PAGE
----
In recent years, cancer has surpassed heart disease as the leading cause of death among Americans who are younger than 85 years. In particular, breast cancer is the second leading cause of cancer-related deaths in the United States and often leads to secondary metastatic tumor sites in the bone, lungs, and liver. Tumor progression and metastasis involve two basic cellular processes: cell migration through interstitial tissues and cell division at the primary tumor and distal metastatic sites. During these processes, cells are subjected to complex three-dimensional environments that vary both biologically and physically. In this proposal, the overall objective is to evaluate how cell volume and polarity are regulated during migration and division when cells are subjected to varying degrees of physical confinement and/or matrix elasticity. We will use a combination of microfabricated devices, cell engineering techniques, and high-resolution phase contrast and laser scanning confocal timelapse microscopy to accomplish this objective. We hypothesize that the physical properties of the breast cancer cell microenvironment regulate cell volume and polarity during migration and the cell cycle.
Two specific aims are proposed to address this hypothesis: (1) Elucidate the molecular mechanisms of cell migration and volume regulation in response to osmotic shock in confined microenvironments;and (2) Evaluate the effects of confinement and microenvironment elasticity on the spatial and temporal regulation of the cell cycle. The long-term goals of this project are to (1) contribute to our understanding of how cell volume and polarity are regulated during migration and division in confined microenvironments on a basic science level;(2) provide knowledge that could ultimately be used in the development of novel treatment strategies to control breast cancer cell proliferation and metastasis, (3) provide me with experimental and theoretical training in the field of cancer biophysics, which will be necessary for my future career as an independent researcher;and (4) contribute to my career development, through training on grant and manuscript writing, mentoring of graduate and undergraduate students, public speaking, and networking with future collaborators. Activities planned under the fellowship include original research (60% of time);manuscript preparation (10%);grant writing (10%);formal course work on Cancer Biology, Research Leadership, and Responsible Conduct of Research (5%);attendance at professional meetings (5%);participation in laboratory group meetings of our lab and collaborators (5%);mentoring Ph.D. and undergraduate students (2%);attendance at departmental seminars (2%);and participation in a postdoctoral journal club (1%). In completing the activities proposed under this fellowship, I will be prepared to begin an independent faculty career and will have the knowledge base and skill set to address biological problems relating to cancer using bioengineering strategies. !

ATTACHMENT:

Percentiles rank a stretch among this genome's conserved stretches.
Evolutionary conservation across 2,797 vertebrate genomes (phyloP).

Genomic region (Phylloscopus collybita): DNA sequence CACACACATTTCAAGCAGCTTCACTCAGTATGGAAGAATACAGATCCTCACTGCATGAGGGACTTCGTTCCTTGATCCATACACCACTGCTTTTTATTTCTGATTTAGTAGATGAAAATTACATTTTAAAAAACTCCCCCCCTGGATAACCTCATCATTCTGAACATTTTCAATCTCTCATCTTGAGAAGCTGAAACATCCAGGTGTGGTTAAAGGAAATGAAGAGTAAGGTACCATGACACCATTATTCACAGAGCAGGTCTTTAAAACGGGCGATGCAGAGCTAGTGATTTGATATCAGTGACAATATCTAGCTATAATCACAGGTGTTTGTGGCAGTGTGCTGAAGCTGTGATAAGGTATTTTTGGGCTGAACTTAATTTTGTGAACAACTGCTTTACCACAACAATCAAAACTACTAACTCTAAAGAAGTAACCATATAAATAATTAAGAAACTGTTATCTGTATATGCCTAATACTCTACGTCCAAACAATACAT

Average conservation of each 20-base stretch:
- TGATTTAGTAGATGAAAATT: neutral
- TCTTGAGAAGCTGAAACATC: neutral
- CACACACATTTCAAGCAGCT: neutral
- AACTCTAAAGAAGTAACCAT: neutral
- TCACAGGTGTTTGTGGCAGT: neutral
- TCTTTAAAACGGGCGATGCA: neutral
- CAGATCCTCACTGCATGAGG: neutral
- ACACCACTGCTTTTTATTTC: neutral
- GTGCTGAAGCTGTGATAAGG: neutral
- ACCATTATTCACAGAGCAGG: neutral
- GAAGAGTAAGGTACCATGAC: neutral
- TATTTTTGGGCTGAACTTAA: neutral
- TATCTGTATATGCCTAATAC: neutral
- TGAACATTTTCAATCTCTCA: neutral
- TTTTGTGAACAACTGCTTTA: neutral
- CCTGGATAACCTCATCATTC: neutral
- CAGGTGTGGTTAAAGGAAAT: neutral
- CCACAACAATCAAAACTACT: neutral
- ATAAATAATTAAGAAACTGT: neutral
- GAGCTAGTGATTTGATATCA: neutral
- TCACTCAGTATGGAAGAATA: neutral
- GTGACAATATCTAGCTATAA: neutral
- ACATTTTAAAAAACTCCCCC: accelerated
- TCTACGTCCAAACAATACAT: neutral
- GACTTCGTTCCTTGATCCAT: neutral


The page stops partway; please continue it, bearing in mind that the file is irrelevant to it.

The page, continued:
Public Health Relevance

Alterations in cell division and migration are hallmarks of tumor progression and the metastatic process of cancer cells. In the tumor microenvironment, or during migration through tissues in metastasis, cancer cells experience varying degrees of physical confinement and matrix elasticity, due to the complex environment created by neighboring cells and the extracellular matrix, therefore, it is critical to study cellular processs in three-dimensional environments, rather than in flat, stiff petri dishes that can lead to non-physiological cell behavior. In this proposal, the overall objective is to evaluate how cell migration and division are regulated when cells are subjected to varying degrees of physical confinement and matrix elasticity.

Agency
National Institute of Health (NIH)
Institute
National Cancer Institute (NCI)
Type
Postdoctoral Individual National Research Service Award (F32)
Project #
1F32CA177756-01
Application #
8526709
Study Section
Special Emphasis Panel (ZRG1-F09-L (20))
Program Officer
Jakowlew, Sonia B
Project Start
2013-03-16
Project End
2015-03-15
Budget Start
2013-03-16
Budget End
2014-03-15
Support Year
1
Fiscal Year
2013
Total Cost
$49,214
Indirect Cost
Name
Johns Hopkins University
Department
Engineering (All Types)
Type
Schools of Engineering
DUNS #
001910777
City
Baltimore
State
MD
Country
United States
Zip Code
21218
Stroka, Kimberly M; Konstantopoulos, Konstantinos (2014) Physical biology in cancer. 4. Physical cues guide tumor cell adhesion and migration. Am J Physiol Cell Physiol 306:C98-C109
Stroka, Kimberly M; Jiang, Hongyuan; Chen, Shih-Hsun et al. (2014) Water permeation drives tumor cell migration in confined microenvironments. Cell 157:611-23
Stroka, Kimberly M; Gu, Zhizhan; Sun, Sean X et al. (2014) Bioengineering paradigms for cell migration in confined microenvironments. Curr Opin Cell Biol 30:41-50
Hung, Wei-Chien; Chen, Shih-Hsun; Paul, Colin D et al. (2013) Distinct signaling mechanisms regulate migration in unconfined versus confined spaces. J Cell Biol 202:807-24
Raman, Phrabha S; Paul, Colin D; Stroka, Kimberly M et al. (2013) Probing cell traction forces in confined microenvironments. Lab Chip 13:4599-607